• What does it mean to be anointed for something, to be sent with something?  What does it mean for you?  For your congregation?

Sunday, January 13, 2013

On Wine and Weddings

John 2:1-11

I was out to lunch with a friend the other day.  It was noon on a Saturday and the restaurant was crowded.  After we sat down I looked up to notice the group at the next table.  There were four sitting there. The three women were knitting and the young man was looking on.  It's a little unusual to see a group of knitters out for lunch, so they especially caught my attention. One of the women was a little older, one appeared to be her daughter, and the third was sitting close to the young man.  I was trying not to eavesdrop at first, but the quarters were tight and they were speaking loudly to be heard over the din of the lunchtime crowd.  Soon I could hear they were talking wedding plans... and then the older woman began to tell the story of her own wedding day.  She spoke of the party that was held before the actual wedding itself, about the amount of alcohol consumed, and of how the whole wedding party was late getting to the church. (I cringed in behalf of the pastor who officiated that day.  I'm guessing that after that he found himself making the speech I've made for years at wedding rehearsals.  Pastors, you know the one --- where you remind those bright shining young people to please wait to party until after the wedding itself!)  And then she went on to talk about the 21 bottles of cognac which were served at the actual wedding reception.  From there, the details don't much matter, but as I leaned back in my chair I found myself wondering about how many of our wedding stories go like that.  How many of our stories center not so much on the ceremony itself, but on the celebrations which precede or follow the time at the church.  Indeed, how many of our stories: both those we tell and those we don't, carry memories of what was imbibed by the guests.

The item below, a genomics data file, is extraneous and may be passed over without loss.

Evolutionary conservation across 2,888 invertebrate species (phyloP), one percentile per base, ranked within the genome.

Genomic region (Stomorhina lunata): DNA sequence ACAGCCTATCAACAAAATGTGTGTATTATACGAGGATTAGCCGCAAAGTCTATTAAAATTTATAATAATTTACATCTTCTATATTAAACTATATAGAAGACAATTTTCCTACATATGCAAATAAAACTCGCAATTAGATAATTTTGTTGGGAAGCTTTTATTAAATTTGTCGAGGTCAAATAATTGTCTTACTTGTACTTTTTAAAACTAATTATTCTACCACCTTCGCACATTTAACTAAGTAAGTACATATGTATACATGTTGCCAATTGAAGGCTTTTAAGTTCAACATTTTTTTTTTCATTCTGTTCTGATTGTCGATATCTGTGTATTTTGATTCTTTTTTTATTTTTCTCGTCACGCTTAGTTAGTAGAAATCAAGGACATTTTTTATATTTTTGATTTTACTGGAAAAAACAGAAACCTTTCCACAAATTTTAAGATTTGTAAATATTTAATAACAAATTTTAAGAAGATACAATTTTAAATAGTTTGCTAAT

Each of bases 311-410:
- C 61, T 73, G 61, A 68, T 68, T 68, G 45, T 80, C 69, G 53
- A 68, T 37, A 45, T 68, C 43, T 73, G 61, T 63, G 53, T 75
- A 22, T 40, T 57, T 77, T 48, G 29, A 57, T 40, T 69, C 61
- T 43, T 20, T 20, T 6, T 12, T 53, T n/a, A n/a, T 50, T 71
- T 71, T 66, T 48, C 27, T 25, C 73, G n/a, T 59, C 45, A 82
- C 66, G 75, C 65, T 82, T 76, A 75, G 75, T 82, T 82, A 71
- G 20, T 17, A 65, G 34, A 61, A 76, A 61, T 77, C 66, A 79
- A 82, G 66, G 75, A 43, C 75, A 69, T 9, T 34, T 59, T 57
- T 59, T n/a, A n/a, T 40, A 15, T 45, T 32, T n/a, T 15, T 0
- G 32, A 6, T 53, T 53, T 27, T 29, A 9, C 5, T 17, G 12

For it is also so in the wedding story that is ours to share in today.  The story here, too focuses not on the actual wedding itself but on what came later.  Only in this case, the wine gave out before it was time for the guests to go home.

So I find myself now thinking not so much of the potential embarrassment of the host, nor of the wonder of the guests who would have enjoyed that fine wine.  Rather, I am thinking of those on the edges of the normally main memory itself.  I am thinking today of those presumably strong young servants who carried the stone jars and filled them with water.  You know, those folks who would be standing on the edge of any wedding reception still today, waiting to serve, to clear, to carry the individually sliced pieces of cake to the tables of the guests.  Those same ones who, in the case of the story I overheard above, had the unenviable task of cleaning up after those who had enjoyed the party perhaps a little too much.   In Jesus' day, I expect they were the permanent underclass: those servants, those slaves.  In our day, perhaps this is also so.  It strikes me on this reading, though, that those servants on the edge of the celebration were the only ones to actually witness the miracle here.  To be sure, the chief steward tasted it, and apparently his taste buds were still sensitive so he was able to enjoy the fine quality of the wine.  And the bridegroom and the bride and all their guests enjoyed the gift of the miracle before us now.  Still, it was the servants who saw this wondrous miracle of abundance play out right before their eyes.  It was the servants who saw it all  --- those who most likely never actually even got a sip of the 180 gallons of fine wine that was now being stored in those stone jars.  Indeed, they were, they are those who go mostly unseen, un-noticed by the rest of us.  And yet, they are the ones who went home with a story that night.  They are the ones who first glimpsed the promise of Jesus.  They are, indeed, as we hear throughout the Gospels --- they are  the ones for whom the gifts of God are especially meant.  And so whether they ever tasted this wine or not, they must have gone home with the dawning recognition that in the simple act of 'saving' a party, the world itself was about to change in Christ Jesus. Indeed, in Jesus the world itself was about to change.